DES MOINES — A survey of Eastern Iowa Democratic base and swing voters found a nervous electorate either supporting President Donald Trump for re-election or unsure of how to defeat him in 2020.
The Front Porch Focus Group report found that 21 percent of swing voters plan to back Trump. At the same time, the electorate is up for grabs with 42 percent of Democratic base voters and 53 percent of swing voters undecided on who they will support.
The results are based on 304 face-to-face interviews from late October to mid-December in Cedar Rapids, Cedar Falls, Dubuque and smaller communities in Eastern Iowa. It was done for Working America, the community affiliate of the AFL-CIO, to gauge the mood in working-class neighborhoods of Democratic base and swing voters.
Although dozens of Democrats have indicated they’re considering 2020 presidential bids, survey participants were not confident that any one of them would beat Trump. Less than half, 49 percent, are confident a Democrat will win the presidency.
Tim Hagle, a University of Iowa political-science professor, was struck by that.
“The 2018 results in Iowa were mixed, but Democrats should still be pretty fired up,” he said.
The interviews found widespread disaffection with politicians. Nearly half of swing voters said it doesn’t make any difference to their economic prospects whether Democrats or Republicans are in control. A similar percentage could not name an elected official who is fighting for them.
It was even higher — 81 percent — in May when Working America sampled Eastern Iowa voters, Executive Director Matt Morrison said. When controlled for who they voted for in 2016, about two-thirds of Trump voters and about three-quarters of Hillary Clinton voters said they don’t see anyone fighting for them. “They don’t see a system that speaks to them,” Morrison said.
The survey also found that Iowans “hold some of the grimmest views of personal economic well-being in the country,” according to the report. Democrats, Working America said, need to re-establish credibility on jobs and the economy.
The survey found that the farther a population is removed from a large, dynamic economy the less confident its members are about their economic prospects, Morison said. There were differences between the level of optimism for people in Cedar Rapids, for example, and in rural areas. Personal economic confidence, he added, is closely tied to employment opportunities and the perception of opportunities for the next generation, he said.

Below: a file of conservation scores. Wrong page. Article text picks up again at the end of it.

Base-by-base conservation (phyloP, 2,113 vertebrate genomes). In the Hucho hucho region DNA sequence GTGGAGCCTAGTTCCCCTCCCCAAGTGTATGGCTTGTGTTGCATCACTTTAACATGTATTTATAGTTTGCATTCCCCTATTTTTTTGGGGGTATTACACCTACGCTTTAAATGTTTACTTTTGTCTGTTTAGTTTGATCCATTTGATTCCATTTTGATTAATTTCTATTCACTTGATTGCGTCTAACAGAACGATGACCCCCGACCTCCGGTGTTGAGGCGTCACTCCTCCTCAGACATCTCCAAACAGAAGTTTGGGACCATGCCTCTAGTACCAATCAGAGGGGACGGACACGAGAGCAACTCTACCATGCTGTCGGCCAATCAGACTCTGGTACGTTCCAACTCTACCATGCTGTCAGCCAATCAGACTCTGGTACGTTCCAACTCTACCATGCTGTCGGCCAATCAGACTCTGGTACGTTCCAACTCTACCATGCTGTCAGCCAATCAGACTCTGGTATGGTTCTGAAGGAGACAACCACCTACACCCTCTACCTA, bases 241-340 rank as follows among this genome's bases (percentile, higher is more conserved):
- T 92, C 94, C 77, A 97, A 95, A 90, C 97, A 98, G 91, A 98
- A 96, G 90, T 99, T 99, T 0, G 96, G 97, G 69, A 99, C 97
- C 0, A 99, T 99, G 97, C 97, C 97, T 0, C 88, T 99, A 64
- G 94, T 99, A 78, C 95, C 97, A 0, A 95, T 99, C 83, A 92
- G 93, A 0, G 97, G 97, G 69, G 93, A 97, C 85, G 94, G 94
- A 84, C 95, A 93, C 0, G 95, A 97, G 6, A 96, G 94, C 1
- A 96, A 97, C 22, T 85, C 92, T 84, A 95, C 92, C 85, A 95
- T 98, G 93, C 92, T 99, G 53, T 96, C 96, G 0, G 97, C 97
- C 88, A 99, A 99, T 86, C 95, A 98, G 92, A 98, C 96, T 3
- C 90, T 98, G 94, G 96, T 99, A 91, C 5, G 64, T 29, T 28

In looking at the results, Hagle and Chris Larimer, a political-science professor at the University of Northern Iowa, had concerns about the survey methods.
“Vote history is typically the strongest predictor of whether someone will vote,” Larimer said. However, Working America did not survey a random sample of voters, the report lacked definitions of swing and base voters and included no information about the demographics of those who were interviewed.
“Are the 300 voters in this survey likely voters? We don’t know,” Larimer said. “It’s hard to know how representative the findings are of rural or Eastern Iowa voters.”
Hagle speculated many who expressed frustration “are likely the same folks who were so fed up with the establishment of both parties they took a chance on Trump as an outsider who might actually get things done.”
“Of course, if Trump doesn’t ‘get things done’ in one way or another, then those swing voters could very well swing the other way,” Hagle added.
Voters in the survey also said they are frustrated by politicians who “parachute” into Iowa to campaign, and they are looking for candidates who understand the complexities of Iowa.
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“They told us most candidates don’t understand we have a very diverse economy — we’re not all farmers,” Morrison said.
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